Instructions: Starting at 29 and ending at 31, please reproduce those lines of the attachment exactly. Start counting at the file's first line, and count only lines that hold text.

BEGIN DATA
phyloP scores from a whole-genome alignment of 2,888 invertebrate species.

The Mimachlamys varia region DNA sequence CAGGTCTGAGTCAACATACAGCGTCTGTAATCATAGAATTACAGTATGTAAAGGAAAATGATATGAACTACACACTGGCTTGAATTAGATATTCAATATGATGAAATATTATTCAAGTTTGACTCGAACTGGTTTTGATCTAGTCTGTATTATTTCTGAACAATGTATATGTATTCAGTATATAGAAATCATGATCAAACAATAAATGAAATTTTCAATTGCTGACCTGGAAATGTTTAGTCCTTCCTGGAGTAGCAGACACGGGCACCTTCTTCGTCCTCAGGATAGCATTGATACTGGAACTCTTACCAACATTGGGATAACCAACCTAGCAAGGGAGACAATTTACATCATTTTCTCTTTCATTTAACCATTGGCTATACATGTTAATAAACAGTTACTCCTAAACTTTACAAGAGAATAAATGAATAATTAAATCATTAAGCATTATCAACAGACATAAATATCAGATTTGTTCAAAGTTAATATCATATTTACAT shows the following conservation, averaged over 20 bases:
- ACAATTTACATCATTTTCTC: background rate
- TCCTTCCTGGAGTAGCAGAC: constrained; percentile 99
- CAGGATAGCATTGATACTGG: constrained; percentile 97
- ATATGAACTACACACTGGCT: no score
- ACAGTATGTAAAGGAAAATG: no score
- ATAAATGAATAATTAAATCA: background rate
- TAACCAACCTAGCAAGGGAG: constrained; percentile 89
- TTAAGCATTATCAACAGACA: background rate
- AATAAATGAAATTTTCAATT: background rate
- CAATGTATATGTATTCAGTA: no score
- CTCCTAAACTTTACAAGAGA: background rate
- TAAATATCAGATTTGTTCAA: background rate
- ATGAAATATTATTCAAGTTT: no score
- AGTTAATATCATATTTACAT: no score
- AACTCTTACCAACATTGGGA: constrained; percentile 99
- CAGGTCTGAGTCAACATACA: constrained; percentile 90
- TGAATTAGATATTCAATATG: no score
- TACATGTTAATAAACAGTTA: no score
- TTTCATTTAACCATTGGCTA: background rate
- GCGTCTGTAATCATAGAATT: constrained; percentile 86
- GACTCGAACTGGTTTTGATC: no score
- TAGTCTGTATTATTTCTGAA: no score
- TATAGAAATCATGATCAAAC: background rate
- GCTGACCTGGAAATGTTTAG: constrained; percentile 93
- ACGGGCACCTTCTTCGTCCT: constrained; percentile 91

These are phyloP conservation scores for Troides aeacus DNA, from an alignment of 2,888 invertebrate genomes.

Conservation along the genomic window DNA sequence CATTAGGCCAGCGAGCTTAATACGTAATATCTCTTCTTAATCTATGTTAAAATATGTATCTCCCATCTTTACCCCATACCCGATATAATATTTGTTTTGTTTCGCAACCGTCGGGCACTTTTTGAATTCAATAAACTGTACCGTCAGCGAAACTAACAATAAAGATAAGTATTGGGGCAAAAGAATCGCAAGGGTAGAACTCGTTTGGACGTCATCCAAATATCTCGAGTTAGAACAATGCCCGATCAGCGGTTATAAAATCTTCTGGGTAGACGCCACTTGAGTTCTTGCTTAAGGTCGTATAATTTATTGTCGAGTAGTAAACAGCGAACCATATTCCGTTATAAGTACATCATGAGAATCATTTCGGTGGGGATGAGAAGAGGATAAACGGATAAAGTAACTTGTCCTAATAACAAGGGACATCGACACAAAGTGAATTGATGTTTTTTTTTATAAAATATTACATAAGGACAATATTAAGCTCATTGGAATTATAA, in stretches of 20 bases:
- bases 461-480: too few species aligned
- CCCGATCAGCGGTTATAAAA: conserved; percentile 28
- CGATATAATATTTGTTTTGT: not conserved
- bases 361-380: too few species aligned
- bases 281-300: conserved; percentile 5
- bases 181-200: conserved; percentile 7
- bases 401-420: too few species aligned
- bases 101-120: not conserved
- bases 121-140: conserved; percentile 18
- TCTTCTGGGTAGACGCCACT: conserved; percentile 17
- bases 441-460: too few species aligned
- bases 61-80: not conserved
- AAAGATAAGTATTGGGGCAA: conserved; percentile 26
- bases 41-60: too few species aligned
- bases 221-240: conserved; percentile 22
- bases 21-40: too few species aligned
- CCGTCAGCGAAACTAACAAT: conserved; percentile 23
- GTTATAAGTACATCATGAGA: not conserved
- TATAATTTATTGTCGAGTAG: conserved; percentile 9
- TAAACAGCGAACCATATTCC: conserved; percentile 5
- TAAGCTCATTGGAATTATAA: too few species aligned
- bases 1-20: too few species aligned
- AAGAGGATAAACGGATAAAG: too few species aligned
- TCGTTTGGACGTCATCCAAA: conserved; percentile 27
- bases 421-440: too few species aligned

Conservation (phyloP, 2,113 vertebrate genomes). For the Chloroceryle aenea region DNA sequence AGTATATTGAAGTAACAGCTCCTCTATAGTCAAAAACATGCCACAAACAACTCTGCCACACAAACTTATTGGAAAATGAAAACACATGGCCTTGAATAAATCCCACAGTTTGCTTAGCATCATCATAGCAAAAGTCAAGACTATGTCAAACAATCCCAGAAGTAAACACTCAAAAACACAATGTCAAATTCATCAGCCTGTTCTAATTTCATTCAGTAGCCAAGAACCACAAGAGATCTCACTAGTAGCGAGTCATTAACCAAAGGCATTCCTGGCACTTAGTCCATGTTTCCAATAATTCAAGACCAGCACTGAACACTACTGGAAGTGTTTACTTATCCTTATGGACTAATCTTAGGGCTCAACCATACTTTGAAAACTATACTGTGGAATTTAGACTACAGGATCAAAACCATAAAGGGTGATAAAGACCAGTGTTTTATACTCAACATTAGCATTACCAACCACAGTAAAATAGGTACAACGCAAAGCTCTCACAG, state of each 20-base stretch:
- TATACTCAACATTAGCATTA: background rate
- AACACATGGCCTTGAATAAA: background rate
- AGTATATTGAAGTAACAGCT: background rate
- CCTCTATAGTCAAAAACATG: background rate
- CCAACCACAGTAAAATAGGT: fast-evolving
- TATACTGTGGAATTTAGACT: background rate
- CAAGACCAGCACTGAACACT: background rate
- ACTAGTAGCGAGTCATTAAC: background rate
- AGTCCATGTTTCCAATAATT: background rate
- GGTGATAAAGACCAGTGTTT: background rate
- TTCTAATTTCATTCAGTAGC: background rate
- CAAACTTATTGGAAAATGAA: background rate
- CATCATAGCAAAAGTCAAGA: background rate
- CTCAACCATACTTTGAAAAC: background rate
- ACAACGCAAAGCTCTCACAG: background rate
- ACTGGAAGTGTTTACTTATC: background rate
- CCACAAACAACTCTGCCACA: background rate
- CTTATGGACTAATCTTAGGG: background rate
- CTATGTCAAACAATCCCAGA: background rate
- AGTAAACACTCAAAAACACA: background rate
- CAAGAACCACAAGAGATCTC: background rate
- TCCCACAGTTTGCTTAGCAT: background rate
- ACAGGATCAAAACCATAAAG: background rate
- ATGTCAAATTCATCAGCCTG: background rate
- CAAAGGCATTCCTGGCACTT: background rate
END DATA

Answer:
Conservation along the genomic window DNA sequence CATTAGGCCAGCGAGCTTAATACGTAATATCTCTTCTTAATCTATGTTAAAATATGTATCTCCCATCTTTACCCCATACCCGATATAATATTTGTTTTGTTTCGCAACCGTCGGGCACTTTTTGAATTCAATAAACTGTACCGTCAGCGAAACTAACAATAAAGATAAGTATTGGGGCAAAAGAATCGCAAGGGTAGAACTCGTTTGGACGTCATCCAAATATCTCGAGTTAGAACAATGCCCGATCAGCGGTTATAAAATCTTCTGGGTAGACGCCACTTGAGTTCTTGCTTAAGGTCGTATAATTTATTGTCGAGTAGTAAACAGCGAACCATATTCCGTTATAAGTACATCATGAGAATCATTTCGGTGGGGATGAGAAGAGGATAAACGGATAAAGTAACTTGTCCTAATAACAAGGGACATCGACACAAAGTGAATTGATGTTTTTTTTTATAAAATATTACATAAGGACAATATTAAGCTCATTGGAATTATAA, in stretches of 20 bases:
- bases 461-480: too few species aligned
- CCCGATCAGCGGTTATAAAA: conserved; percentile 28